From the December 2013 Conservationist
Capturing Long Island
--through the photography of Clifford Dayton
Photography has always been a passion of mine, helping to clear my mind of everyday stresses. My interest in the hobby was initially sparked in my early teens when my grandfather passed down his 35mm SLR, along with a variety of lenses. Being self-taught, my photography skills primarily came from reading about the topic and applying what I had read to the field. I learn from trial and error, and I continue to hone my skills during each outing. As time and technology progressed, I upgraded several times, and eventually entered the world of digital photography.
As a native Long Islander who connected with nature at an early age, I grew up loving the area's well-known beaches that provide ample opportunities for landscape photography. If one knows when and where to look, Long Island is also rich in wildlife possibilities.
I think to be a successful wildlife photographer, one must have a great deal of patience, timing, creativity and, in many cases, luck. Achieving the "perfect" shot not only requires experimentation using various types of equipment and techniques, it includes understanding the wildlife you are pursuing.
Icy Montauk (photo at top)
Montauk is my favorite place on Long Island, so I try to visit often and during all weather conditions. Every time I go, I end up with something different. The sun was rising on this cold January morning. The single-digit temps helped create the ice and frozen rocks seen in the foreground. Driving out to the point took me nearly two hours since the roads were unplowed. What's more, I only shot for about 20 minutes before I was freezing and had to stop.
Deer in Fresh Snow
My favorite time to go afield is immediately after a snowstorm. The woods are freshly covered, and wildlife is coming out to resume daily habits. While walking along a hiking trail on the east end of Long Island, I happened to walk up on this young deer. It totally caught me off-guard, and it took me a few seconds to change some settings and position myself for the shot.
An Icy Jetty
Sometimes you have to take a risk to get that special shot, and this was the case on this very cold winter morning. While carefully crawling out on the jetty, I remember praying that I would not slip and damage my expensive equipment.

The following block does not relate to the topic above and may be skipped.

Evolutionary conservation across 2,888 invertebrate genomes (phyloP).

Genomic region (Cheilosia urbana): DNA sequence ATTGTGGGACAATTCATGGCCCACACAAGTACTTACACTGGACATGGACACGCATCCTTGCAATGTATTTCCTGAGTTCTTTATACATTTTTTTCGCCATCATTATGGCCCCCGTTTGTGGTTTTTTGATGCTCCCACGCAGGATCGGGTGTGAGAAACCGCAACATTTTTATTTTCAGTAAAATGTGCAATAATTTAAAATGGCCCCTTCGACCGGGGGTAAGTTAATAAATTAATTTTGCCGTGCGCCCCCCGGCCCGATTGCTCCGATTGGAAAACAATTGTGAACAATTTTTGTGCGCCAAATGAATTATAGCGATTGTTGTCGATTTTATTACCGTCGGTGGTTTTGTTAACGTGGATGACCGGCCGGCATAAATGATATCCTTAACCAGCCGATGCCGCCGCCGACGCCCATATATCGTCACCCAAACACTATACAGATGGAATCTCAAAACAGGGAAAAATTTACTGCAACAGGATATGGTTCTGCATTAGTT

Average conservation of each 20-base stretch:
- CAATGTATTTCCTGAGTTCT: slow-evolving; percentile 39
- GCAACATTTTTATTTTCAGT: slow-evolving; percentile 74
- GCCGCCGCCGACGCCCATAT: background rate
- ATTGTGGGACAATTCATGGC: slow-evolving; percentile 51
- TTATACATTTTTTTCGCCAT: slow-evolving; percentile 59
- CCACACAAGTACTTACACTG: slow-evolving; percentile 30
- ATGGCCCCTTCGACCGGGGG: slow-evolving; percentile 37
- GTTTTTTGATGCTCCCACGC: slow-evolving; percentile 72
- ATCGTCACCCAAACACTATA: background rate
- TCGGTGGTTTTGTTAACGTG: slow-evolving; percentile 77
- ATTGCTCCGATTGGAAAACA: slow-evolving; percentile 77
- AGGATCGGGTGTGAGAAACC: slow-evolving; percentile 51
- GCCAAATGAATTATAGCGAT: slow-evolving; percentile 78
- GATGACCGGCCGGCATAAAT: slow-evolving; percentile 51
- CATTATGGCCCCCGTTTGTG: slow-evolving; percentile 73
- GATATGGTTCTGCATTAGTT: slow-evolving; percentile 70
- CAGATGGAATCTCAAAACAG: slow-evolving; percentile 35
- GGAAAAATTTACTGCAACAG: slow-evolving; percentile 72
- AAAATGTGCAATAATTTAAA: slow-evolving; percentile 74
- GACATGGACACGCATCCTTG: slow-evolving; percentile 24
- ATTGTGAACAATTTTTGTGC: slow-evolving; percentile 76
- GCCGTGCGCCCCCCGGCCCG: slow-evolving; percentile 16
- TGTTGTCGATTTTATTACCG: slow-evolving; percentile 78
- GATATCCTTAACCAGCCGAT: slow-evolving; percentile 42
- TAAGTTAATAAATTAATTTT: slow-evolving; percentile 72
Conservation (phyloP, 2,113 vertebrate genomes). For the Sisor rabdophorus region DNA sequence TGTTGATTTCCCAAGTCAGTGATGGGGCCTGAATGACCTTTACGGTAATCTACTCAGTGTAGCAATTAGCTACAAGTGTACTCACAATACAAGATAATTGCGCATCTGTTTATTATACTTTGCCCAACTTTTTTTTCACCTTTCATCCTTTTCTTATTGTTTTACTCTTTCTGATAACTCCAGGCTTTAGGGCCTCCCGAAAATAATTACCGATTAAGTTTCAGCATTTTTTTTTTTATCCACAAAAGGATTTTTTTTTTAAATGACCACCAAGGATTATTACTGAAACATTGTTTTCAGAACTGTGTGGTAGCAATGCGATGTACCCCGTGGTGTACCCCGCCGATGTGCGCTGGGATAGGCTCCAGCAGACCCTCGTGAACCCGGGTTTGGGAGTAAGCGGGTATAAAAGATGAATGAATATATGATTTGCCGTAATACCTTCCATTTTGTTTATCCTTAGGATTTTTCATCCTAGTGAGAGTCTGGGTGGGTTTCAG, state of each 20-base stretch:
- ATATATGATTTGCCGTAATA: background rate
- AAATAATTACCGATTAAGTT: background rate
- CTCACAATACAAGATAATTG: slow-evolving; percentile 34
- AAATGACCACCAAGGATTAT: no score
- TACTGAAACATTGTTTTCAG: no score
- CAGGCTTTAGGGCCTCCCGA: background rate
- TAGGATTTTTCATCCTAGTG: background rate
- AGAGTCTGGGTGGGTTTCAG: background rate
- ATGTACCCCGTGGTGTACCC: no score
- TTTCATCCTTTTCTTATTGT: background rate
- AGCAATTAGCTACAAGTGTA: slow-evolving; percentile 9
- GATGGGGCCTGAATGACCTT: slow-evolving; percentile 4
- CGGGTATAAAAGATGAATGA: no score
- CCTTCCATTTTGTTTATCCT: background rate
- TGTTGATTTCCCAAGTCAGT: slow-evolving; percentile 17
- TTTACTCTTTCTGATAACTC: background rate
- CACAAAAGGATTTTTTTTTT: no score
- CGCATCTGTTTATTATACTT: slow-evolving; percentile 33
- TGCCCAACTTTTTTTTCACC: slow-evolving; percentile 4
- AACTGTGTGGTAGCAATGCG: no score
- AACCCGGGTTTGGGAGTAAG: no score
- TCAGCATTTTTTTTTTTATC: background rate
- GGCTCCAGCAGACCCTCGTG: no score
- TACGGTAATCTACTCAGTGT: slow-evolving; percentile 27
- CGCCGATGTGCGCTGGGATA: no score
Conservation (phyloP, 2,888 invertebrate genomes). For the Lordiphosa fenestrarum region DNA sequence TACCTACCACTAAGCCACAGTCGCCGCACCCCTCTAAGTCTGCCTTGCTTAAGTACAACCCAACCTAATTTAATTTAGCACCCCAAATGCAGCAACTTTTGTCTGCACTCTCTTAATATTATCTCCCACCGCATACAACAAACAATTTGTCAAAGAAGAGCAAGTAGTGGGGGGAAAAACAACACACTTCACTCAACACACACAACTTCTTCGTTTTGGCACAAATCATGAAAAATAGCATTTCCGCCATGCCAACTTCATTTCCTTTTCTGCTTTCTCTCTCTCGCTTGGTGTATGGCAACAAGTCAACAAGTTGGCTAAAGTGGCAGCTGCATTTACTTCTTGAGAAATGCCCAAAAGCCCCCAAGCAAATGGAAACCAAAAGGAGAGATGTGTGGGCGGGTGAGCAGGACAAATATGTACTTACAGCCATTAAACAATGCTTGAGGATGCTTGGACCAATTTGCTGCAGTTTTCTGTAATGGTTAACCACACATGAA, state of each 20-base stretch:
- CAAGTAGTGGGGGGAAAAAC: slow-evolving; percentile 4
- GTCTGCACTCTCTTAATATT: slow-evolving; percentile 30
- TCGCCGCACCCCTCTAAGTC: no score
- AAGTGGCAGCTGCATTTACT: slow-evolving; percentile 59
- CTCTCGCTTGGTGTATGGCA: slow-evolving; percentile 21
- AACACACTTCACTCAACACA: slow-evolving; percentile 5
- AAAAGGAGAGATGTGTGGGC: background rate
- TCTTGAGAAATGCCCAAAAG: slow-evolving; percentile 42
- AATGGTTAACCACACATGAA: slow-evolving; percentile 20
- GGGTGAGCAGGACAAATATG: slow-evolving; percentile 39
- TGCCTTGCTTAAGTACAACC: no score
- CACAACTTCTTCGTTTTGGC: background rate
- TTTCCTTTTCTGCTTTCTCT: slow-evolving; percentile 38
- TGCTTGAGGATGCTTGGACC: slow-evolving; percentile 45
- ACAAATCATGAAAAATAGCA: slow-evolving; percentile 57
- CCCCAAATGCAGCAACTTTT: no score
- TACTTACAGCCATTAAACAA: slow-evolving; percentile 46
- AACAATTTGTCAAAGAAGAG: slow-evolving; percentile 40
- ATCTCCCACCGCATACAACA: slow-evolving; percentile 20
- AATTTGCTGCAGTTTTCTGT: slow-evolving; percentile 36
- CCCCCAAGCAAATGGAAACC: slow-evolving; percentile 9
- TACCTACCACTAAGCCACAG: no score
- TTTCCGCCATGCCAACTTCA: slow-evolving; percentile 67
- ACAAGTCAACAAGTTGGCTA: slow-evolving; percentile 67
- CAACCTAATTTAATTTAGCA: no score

"My Dock" on a Calm Morning
I have photographed this dock using numerous techniques, at various times of the day throughout the year. I spend so much time at this dock that my friend jokes that I should call it "my dock." It is located in such a serene place that it is very special to me. During December, the sun sets directly at the end, making for some beautiful captures. As long as it remains standing, I will continue to return to this magical place.
Icy Rocks in Montauk
The South Fork of Long Island has some of the most beautiful beaches on the east coast. For this photo, I used a longer exposure. The moving water creates the milky effect. A tripod is also a must for photos like these. I personally like the frozen rocks sticking out of the water.
Infrequent visitors to Long Island, snowy owls are highly sought after by wildlife photographers. For me, the opportunity to photograph the elusive snowy owl was an amazing experience. I spotted this one sitting in the dunes, far-off in the distance. I spent nearly an hour crawling on my belly to get this rare shot.
Snowy Back Road
To me, a benefit of living in a small town is that it takes a while for the snowplows to fully clear the roads after a snowstorm. While looking for winter photographic opportunities, I noticed the yellow center road lines peeking through the slushy mix. Sometimes a common, everyday scene like this tells a different story when looking at it from a new perspective.
Short-eared Owl on Post
Some people ask, "How long does it take you to get that perfect shot?" As a wildlife photographer, I always imagine that "perfect" shot in my head, but it may take years, or even a lifetime, to capture. I was photographing this short-eared owl all winter-on the ground, in the brush, flying, and even perched in trees-but I still wanted that one shot that said "wow." Finally, I was able to sneak up while in my pickup truck, and took this from my driver's seat. I personally love the clean background, and that this owl's eyes are fully open.